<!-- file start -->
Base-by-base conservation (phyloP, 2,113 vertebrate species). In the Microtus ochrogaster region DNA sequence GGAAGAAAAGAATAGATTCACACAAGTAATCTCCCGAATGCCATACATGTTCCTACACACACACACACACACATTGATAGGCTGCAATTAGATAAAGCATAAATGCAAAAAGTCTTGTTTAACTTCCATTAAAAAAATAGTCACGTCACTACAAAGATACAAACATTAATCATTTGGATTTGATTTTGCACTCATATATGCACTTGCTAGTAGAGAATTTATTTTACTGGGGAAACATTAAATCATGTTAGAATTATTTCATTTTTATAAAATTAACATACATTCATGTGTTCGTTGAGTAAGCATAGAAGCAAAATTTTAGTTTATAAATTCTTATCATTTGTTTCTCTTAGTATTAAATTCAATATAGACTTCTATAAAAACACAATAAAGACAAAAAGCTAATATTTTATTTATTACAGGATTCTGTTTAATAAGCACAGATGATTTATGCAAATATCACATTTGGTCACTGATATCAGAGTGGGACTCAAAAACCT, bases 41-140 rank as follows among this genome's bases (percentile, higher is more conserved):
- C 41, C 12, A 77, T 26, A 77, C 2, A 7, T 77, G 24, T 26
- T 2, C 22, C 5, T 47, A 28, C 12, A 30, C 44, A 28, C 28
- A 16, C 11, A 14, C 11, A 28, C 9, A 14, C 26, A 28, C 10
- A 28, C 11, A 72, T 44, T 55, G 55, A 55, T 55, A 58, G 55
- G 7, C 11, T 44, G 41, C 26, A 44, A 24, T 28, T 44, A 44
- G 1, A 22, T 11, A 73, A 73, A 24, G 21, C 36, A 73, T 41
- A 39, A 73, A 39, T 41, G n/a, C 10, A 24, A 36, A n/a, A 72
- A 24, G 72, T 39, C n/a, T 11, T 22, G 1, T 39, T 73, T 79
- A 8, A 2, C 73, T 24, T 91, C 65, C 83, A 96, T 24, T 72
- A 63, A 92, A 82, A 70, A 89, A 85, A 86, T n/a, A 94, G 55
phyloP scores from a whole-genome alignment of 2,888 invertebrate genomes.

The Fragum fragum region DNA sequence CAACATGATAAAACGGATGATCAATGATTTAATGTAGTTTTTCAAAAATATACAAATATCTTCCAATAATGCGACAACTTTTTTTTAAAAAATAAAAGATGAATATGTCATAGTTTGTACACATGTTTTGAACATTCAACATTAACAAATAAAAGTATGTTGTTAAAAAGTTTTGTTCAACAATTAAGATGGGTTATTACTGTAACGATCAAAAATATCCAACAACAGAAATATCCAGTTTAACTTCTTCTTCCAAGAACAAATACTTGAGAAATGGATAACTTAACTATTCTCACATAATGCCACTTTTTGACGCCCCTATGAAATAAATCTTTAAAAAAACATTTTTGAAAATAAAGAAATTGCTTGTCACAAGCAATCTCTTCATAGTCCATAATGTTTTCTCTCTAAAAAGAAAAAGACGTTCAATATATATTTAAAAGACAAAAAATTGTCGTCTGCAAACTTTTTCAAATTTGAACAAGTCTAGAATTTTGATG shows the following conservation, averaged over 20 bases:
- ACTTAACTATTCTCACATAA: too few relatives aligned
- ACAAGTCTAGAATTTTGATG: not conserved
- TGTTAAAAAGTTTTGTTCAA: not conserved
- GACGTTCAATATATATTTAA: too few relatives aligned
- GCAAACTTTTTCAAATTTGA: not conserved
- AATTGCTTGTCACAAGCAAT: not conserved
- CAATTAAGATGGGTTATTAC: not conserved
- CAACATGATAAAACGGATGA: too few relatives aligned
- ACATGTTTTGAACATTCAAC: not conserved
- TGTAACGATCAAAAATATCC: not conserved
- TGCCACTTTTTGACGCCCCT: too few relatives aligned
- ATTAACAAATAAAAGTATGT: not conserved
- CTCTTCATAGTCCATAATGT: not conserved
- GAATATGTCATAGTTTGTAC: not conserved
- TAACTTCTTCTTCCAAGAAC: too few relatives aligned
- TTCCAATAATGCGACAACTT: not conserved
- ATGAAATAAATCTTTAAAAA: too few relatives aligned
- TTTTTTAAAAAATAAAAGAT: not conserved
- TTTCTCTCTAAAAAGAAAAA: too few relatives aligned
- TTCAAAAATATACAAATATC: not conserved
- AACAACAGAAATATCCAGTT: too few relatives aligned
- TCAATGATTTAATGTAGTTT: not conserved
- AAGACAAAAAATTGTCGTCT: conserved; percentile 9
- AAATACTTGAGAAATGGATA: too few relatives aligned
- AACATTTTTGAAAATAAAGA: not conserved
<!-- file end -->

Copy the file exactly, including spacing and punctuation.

Base-by-base conservation (phyloP, 2,113 vertebrate species). In the Microtus ochrogaster region DNA sequence GGAAGAAAAGAATAGATTCACACAAGTAATCTCCCGAATGCCATACATGTTCCTACACACACACACACACACATTGATAGGCTGCAATTAGATAAAGCATAAATGCAAAAAGTCTTGTTTAACTTCCATTAAAAAAATAGTCACGTCACTACAAAGATACAAACATTAATCATTTGGATTTGATTTTGCACTCATATATGCACTTGCTAGTAGAGAATTTATTTTACTGGGGAAACATTAAATCATGTTAGAATTATTTCATTTTTATAAAATTAACATACATTCATGTGTTCGTTGAGTAAGCATAGAAGCAAAATTTTAGTTTATAAATTCTTATCATTTGTTTCTCTTAGTATTAAATTCAATATAGACTTCTATAAAAACACAATAAAGACAAAAAGCTAATATTTTATTTATTACAGGATTCTGTTTAATAAGCACAGATGATTTATGCAAATATCACATTTGGTCACTGATATCAGAGTGGGACTCAAAAACCT, bases 41-140 rank as follows among this genome's bases (percentile, higher is more conserved):
- C 41, C 12, A 77, T 26, A 77, C 2, A 7, T 77, G 24, T 26
- T 2, C 22, C 5, T 47, A 28, C 12, A 30, C 44, A 28, C 28
- A 16, C 11, A 14, C 11, A 28, C 9, A 14, C 26, A 28, C 10
- A 28, C 11, A 72, T 44, T 55, G 55, A 55, T 55, A 58, G 55
- G 7, C 11, T 44, G 41, C 26, A 44, A 24, T 28, T 44, A 44
- G 1, A 22, T 11, A 73, A 73, A 24, G 21, C 36, A 73, T 41
- A 39, A 73, A 39, T 41, G n/a, C 10, A 24, A 36, A n/a, A 72
- A 24, G 72, T 39, C n/a, T 11, T 22, G 1, T 39, T 73, T 79
- A 8, A 2, C 73, T 24, T 91, C 65, C 83, A 96, T 24, T 72
- A 63, A 92, A 82, A 70, A 89, A 85, A 86, T n/a, A 94, G 55
phyloP scores from a whole-genome alignment of 2,888 invertebrate genomes.

The Fragum fragum region DNA sequence CAACATGATAAAACGGATGATCAATGATTTAATGTAGTTTTTCAAAAATATACAAATATCTTCCAATAATGCGACAACTTTTTTTTAAAAAATAAAAGATGAATATGTCATAGTTTGTACACATGTTTTGAACATTCAACATTAACAAATAAAAGTATGTTGTTAAAAAGTTTTGTTCAACAATTAAGATGGGTTATTACTGTAACGATCAAAAATATCCAACAACAGAAATATCCAGTTTAACTTCTTCTTCCAAGAACAAATACTTGAGAAATGGATAACTTAACTATTCTCACATAATGCCACTTTTTGACGCCCCTATGAAATAAATCTTTAAAAAAACATTTTTGAAAATAAAGAAATTGCTTGTCACAAGCAATCTCTTCATAGTCCATAATGTTTTCTCTCTAAAAAGAAAAAGACGTTCAATATATATTTAAAAGACAAAAAATTGTCGTCTGCAAACTTTTTCAAATTTGAACAAGTCTAGAATTTTGATG shows the following conservation, averaged over 20 bases:
- ACTTAACTATTCTCACATAA: too few relatives aligned
- ACAAGTCTAGAATTTTGATG: not conserved
- TGTTAAAAAGTTTTGTTCAA: not conserved
- GACGTTCAATATATATTTAA: too few relatives aligned
- GCAAACTTTTTCAAATTTGA: not conserved
- AATTGCTTGTCACAAGCAAT: not conserved
- CAATTAAGATGGGTTATTAC: not conserved
- CAACATGATAAAACGGATGA: too few relatives aligned
- ACATGTTTTGAACATTCAAC: not conserved
- TGTAACGATCAAAAATATCC: not conserved
- TGCCACTTTTTGACGCCCCT: too few relatives aligned
- ATTAACAAATAAAAGTATGT: not conserved
- CTCTTCATAGTCCATAATGT: not conserved
- GAATATGTCATAGTTTGTAC: not conserved
- TAACTTCTTCTTCCAAGAAC: too few relatives aligned
- TTCCAATAATGCGACAACTT: not conserved
- ATGAAATAAATCTTTAAAAA: too few relatives aligned
- TTTTTTAAAAAATAAAAGAT: not conserved
- TTTCTCTCTAAAAAGAAAAA: too few relatives aligned
- TTCAAAAATATACAAATATC: not conserved
- AACAACAGAAATATCCAGTT: too few relatives aligned
- TCAATGATTTAATGTAGTTT: not conserved
- AAGACAAAAAATTGTCGTCT: conserved; percentile 9
- AAATACTTGAGAAATGGATA: too few relatives aligned
- AACATTTTTGAAAATAAAGA: not conserved